The Dimas Defendants now move, pursuant to Rule 12(b)(6), for an order dismissing the complaint on the grounds that it fails to state a claim upon which relief can be granted. It is well settled that, when passing on a motion to dismiss, the Court must accept the allegations of the complaint as true and construe them in favor of the pleader. Scheuer v. Rhodes, 416 U.S. 232, 236, 40 L. Ed. 2d 90, 94 S. Ct. 1683 (1974). A complaint should not be dismissed for failure to state a claim "unless it appears beyond doubt that the plaintiff can prove no set of facts in support of his claim which would entitle him to relief." Goldman v. Belden, 754 F.2d 1059, 1065 (2d Cir. 1985) (citing Conley v. Gibson, 355 U.S. 41, 45-46, 2 L. Ed. 2d 80, 78 S. Ct. 99 (1957)).
With respect to the First Cause of Action for libel, the Dimas Defendants contend that the statements contained in the Letter are not actionable as they consist of opinion protected by constitutional law. The Court finds that Coliniatis's libel claim is subject to whatever protections the First Amendment of the United States Constitution and the New York Constitution provide.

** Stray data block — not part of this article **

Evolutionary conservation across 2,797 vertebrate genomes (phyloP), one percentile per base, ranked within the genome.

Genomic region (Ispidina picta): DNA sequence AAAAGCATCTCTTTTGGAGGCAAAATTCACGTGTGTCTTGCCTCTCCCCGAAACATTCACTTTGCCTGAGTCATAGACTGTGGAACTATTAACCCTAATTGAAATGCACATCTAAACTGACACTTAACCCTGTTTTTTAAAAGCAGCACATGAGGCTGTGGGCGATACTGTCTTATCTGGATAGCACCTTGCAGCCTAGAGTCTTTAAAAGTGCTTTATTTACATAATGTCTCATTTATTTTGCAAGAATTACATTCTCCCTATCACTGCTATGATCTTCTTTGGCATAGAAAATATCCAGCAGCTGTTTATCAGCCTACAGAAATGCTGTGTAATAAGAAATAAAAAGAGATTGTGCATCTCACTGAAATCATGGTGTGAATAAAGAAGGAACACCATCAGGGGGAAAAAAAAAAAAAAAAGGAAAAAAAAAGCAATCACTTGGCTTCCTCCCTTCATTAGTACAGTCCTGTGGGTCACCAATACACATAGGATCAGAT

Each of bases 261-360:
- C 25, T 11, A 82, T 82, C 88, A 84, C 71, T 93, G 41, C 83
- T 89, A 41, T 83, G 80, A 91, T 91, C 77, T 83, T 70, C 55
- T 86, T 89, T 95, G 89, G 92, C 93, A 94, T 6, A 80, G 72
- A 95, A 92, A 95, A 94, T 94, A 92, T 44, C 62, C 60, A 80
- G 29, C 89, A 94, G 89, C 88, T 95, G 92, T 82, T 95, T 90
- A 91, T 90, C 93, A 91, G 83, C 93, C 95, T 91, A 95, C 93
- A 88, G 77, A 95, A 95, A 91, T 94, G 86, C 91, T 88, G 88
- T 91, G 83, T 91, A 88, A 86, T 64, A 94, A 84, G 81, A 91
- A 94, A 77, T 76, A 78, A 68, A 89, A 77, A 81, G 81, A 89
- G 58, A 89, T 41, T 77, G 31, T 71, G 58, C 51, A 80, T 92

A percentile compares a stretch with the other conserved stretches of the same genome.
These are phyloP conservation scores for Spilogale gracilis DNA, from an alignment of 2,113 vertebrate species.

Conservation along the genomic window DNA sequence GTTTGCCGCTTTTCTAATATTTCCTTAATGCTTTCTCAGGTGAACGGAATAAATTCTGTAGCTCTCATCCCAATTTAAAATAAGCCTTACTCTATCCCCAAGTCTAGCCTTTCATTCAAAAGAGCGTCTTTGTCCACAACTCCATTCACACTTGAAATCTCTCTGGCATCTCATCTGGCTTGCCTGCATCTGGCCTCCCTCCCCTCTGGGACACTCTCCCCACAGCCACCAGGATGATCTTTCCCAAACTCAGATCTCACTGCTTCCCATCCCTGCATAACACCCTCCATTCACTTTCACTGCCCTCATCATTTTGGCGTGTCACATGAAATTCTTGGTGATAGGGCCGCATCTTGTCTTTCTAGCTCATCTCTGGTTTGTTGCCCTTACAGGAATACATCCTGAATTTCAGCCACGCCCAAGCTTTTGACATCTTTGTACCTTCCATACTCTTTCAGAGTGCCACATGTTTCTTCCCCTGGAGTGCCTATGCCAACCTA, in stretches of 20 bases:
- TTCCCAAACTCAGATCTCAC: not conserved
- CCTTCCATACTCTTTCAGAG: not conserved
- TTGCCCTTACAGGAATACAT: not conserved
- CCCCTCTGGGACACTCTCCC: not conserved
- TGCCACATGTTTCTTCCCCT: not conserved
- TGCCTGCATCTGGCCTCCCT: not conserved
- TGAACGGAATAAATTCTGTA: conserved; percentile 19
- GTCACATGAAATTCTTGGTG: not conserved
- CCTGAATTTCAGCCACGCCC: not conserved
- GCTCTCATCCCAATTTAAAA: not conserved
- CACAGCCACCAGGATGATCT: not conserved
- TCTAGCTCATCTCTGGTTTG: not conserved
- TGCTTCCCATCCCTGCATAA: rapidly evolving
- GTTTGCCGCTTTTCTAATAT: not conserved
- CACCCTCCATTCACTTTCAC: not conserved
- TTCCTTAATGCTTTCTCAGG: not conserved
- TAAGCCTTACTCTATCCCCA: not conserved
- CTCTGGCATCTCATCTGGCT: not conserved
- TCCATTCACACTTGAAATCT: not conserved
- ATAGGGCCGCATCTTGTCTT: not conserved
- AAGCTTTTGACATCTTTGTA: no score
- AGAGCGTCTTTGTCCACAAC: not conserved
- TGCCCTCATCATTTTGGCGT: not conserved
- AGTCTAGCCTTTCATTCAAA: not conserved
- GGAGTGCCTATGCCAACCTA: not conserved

See McNally v. Yarnall, 764 F. Supp. 838, 846 (S.D.N.Y. 1991); J & J Sheet Metal Works, Inc. v. Picarazzi, 793 F. Supp. 1104, 1108 (N.D.N.Y. 1992). Whether a statement constitutes fact or opinion is a matter of law, and thus may be resolved by the Court on a motion to dismiss. Trump v. Chicago Tribune Co., 616 F. Supp. 1434, 1435 (S.D.N.Y. 1985); see also Church of Scientology Int'l v. Eli Lilly & Co., 778 F. Supp. 661, 667 (S.D.N.Y. 1991) (quoting Davis v. Ross, 754 F.2d 80, 85 (2d Cir. 1985)). Accordingly, the Court will examine the federal and state constitutions in turn.
A. The United States Constitution
First Amendment-based protection for defamatory statements categorized as "opinion" stems from dicta set forth in Gertz v. Robert Welch, Inc., 418 U.S. 323, 41 L. Ed. 2d 789, 94 S. Ct. 2997 (1974) ("Gertz"). In Gertz, the Supreme Court stated:
Under the First Amendment there is no such thing as a false idea. However pernicious an opinion may seem, we depend for its correction not on the conscience of judges and juries but on the competition of other ideas. But there is no constitutional value in false statements of fact.